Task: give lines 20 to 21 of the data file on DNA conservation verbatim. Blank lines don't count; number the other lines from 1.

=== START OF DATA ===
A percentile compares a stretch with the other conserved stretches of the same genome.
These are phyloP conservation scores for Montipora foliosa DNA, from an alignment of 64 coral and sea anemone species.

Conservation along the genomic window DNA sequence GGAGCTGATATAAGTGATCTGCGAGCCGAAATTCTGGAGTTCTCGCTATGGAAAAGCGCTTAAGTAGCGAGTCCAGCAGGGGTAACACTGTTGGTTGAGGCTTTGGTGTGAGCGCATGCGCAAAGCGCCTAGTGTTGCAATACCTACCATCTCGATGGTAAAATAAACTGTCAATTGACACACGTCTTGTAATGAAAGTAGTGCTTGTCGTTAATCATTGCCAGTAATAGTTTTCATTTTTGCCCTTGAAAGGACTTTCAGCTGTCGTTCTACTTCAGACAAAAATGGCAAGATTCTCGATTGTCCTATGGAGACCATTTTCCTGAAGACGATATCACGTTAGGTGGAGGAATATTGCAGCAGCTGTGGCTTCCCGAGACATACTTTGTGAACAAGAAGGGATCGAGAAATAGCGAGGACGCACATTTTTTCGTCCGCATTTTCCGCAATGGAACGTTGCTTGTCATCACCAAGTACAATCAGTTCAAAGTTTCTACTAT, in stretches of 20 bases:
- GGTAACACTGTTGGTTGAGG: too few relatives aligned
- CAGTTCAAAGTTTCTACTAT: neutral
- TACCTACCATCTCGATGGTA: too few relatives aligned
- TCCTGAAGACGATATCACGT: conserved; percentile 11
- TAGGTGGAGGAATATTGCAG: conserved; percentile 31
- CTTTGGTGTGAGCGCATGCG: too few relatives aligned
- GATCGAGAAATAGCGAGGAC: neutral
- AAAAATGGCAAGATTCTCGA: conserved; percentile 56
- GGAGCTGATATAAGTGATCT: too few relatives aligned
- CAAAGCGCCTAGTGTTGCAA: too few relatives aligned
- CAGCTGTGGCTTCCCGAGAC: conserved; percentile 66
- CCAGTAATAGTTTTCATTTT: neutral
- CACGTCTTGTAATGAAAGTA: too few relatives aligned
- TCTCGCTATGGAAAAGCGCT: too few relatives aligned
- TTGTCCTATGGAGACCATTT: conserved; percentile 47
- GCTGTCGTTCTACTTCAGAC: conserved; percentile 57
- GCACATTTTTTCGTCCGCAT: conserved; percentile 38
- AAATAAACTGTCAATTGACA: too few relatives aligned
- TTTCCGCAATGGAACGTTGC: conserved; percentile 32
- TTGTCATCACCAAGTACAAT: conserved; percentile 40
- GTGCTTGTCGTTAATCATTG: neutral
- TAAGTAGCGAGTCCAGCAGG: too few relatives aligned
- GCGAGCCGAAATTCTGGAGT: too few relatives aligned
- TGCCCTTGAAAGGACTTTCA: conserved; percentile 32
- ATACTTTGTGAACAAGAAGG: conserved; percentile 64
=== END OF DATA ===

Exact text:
- GCACATTTTTTCGTCCGCAT: conserved; percentile 38
- AAATAAACTGTCAATTGACA: too few relatives aligned